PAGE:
MNS: you're nearly there, but still haven't quite grasped it, judging from your post. Positioning of planes changes doesn't matter. You still have x,y, and z axes. It won't change that the poi starts off in one plane, and goes to another. Insides inversions and the like also don't matter, they are still a variation on the three basic planes. the only thing that can be taken into account on top of all this, are diagonal planes. to use diagonal planes nicely and in a way that looks good and not accidental, you need to use the focal points. this is where imagining yourself inside an octohedron really helps. also, the octohedron is not restricted to the one spot. it can move, and even rotate on its axes. It can be replaced by another platonic solid as and when needed, such as a four sided Pyramid, a cube or even an icosahedron...

I also recommend you look into Laban, and take a look at the 'golden ratio' and platonic solids, and think about why some shapes are more aesthetically pleasing than others, if you haven't already. Geeky, but see what it does to your spinning and more importantly the way you move and position your body. wink

DyamiTK: your stall theory looks interesting. I'll need to have a think about that one and see if I do agree with it. however, the reason a stall is so good for plane and direction changing, is because the poi stops. you remove all inertia from the poi, and it needs it to start spinning again. at this point, you can decide which way you want the poi to spin, just like you decide which direction you spin when you first start playing for the day. smile

I also agree very much that people shouldn't see these planes as a box that they are inside, but more like the intersection in the first post. I also like to use the above intersections as separing my body parts, from above the waist to below, left and right, and front and back. but that's because I dance a lot and like to think about the shapes and lines I make with my body.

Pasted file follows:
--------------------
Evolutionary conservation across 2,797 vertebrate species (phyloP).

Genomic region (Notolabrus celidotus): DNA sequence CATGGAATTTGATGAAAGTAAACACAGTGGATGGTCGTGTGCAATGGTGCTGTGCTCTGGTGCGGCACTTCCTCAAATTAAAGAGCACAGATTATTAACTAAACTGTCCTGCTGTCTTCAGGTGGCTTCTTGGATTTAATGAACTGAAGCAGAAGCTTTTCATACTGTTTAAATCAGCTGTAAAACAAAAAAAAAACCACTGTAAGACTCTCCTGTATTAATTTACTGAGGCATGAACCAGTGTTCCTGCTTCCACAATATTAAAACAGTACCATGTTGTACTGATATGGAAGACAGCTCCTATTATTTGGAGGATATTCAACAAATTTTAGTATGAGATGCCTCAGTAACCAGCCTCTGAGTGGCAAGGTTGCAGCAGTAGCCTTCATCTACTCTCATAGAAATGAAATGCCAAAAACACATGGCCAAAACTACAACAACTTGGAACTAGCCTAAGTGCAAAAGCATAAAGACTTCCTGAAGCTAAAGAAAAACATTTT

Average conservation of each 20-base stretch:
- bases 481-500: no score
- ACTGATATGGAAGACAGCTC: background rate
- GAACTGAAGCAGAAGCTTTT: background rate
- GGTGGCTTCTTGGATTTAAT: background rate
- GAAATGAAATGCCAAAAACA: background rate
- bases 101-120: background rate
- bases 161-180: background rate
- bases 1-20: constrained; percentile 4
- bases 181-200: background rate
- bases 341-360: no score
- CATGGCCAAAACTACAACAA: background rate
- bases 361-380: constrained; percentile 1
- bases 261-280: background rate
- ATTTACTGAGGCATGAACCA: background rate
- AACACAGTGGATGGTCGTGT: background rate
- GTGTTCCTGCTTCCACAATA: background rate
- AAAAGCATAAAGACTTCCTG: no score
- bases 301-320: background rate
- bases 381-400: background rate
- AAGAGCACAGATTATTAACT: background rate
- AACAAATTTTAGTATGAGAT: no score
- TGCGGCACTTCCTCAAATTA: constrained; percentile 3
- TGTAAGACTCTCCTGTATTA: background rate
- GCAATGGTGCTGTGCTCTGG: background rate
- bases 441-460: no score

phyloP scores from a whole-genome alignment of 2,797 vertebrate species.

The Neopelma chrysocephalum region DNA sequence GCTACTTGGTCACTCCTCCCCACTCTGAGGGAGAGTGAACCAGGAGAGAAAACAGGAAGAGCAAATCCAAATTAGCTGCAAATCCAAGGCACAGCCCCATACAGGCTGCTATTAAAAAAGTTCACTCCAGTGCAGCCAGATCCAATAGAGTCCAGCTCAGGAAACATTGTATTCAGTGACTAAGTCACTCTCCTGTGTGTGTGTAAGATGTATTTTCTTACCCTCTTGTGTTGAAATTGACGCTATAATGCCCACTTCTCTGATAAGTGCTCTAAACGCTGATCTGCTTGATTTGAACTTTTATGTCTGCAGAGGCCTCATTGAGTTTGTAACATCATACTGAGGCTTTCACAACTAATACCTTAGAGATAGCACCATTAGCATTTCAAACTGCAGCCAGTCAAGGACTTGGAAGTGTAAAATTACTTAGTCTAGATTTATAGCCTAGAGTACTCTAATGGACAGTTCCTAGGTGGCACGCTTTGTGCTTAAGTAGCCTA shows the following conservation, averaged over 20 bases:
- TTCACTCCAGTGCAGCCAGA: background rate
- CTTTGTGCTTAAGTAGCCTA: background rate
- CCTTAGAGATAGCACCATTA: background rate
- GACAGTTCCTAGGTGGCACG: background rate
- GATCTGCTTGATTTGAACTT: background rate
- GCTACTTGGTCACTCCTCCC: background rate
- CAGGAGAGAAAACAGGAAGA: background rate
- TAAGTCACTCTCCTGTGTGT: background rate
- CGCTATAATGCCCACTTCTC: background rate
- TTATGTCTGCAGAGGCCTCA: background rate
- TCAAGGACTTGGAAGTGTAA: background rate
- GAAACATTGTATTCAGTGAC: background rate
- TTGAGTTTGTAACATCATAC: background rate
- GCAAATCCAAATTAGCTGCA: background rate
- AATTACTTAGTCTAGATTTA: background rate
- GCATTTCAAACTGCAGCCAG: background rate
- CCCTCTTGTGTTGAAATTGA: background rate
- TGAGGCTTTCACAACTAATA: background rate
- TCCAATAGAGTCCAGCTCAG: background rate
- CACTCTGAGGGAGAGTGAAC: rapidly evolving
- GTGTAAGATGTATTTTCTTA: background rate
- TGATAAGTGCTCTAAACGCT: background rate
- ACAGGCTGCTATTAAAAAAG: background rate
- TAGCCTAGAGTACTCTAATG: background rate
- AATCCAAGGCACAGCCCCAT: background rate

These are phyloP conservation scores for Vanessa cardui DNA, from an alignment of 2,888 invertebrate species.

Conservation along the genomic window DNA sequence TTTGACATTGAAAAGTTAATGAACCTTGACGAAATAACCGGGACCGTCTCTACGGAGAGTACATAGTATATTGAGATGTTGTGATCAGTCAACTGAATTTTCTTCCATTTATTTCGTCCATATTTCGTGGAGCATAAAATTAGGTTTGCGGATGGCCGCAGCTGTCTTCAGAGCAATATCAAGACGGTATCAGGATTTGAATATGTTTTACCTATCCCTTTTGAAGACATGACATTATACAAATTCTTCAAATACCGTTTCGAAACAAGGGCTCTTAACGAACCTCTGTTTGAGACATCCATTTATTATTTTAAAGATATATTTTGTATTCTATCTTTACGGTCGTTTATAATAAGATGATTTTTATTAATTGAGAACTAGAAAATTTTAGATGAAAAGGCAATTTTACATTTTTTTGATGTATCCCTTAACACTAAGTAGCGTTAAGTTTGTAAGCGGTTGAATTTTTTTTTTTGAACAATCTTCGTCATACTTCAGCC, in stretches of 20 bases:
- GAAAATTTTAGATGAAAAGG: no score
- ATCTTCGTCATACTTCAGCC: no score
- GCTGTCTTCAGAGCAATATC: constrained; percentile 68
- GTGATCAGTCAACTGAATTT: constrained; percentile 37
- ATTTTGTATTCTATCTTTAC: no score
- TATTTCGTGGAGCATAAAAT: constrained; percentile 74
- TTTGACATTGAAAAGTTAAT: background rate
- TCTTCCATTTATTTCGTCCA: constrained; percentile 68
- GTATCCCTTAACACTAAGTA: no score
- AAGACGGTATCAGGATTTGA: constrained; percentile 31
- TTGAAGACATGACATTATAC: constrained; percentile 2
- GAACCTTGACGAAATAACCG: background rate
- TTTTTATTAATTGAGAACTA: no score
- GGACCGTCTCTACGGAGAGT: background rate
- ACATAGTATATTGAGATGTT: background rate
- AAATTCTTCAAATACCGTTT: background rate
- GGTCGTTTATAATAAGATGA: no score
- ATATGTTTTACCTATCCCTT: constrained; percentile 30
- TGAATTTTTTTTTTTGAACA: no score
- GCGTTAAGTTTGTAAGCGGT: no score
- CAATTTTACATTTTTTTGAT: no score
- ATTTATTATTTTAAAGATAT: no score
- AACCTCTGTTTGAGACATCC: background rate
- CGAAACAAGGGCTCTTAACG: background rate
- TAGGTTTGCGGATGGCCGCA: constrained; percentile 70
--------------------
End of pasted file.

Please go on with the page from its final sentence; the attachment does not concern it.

smile


Empty your mind. Be formless, Shapeless, like Water.
Put Water into a cup, it becomes the cup, put water into a bottle, it becomes the bottle, put water into a teapot, it becomes the teapot.
Water can flow, or it can Crash.
Be Water My Friend.

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aston
SILVER Member since Dec 2007

aston

Unofficial Chairperson of Squirrel Defense League
Location: South Africa

Total posts: 4061
Posted:I find the box is helpful, at least at first. It is an easy check on whether you are spinning upright and so on.

So let me see if I understand this the way you are suggesting, using a 3bt weave:

Moving the intersection of all three planes to my wrists and then moving my wrists is a way of thinking about where a 3bt is. I can also put the intersection near my shoulder and get one of my variations (which I use to lead into crossers...).

If I rotate the entire structure pi/2 around the vertical centrepoint of my body and then moving the intersection around leads to a wallplane weave.

Or am I looking at it wrong/not explaining well?


'We're all mad here. I'm mad, you're mad." [said the Cat.]
"How do you know I'm mad?" said Alice.
"You must be," said the Cat, "Or you wouldn't have come here."
- Lewis Carroll, Alice's Adventures In Wonderland

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DyamiTK
GOLD Member since Mar 2008

DyamiTK

beginner forever
Location: Santa Cruz, Ca

Total posts: 159
Posted:Just found this, Richee's Theory of plane unity: http://www.homeofpoi.com/ubbthreads/linkto/-Theory-of-plane-unity-/701007


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Mother_Natures_Son
SILVER Member since Aug 2007

Mother_Natures_Son

Rampant whirler.
Location: Geelong, Victoria, Australia!

Total posts: 2418
Posted:Originally Posted By: Learning_To_CookIt can be replaced by another platonic solid as and when needed, such as a four sided Pyramid, a cube or even an icosahedron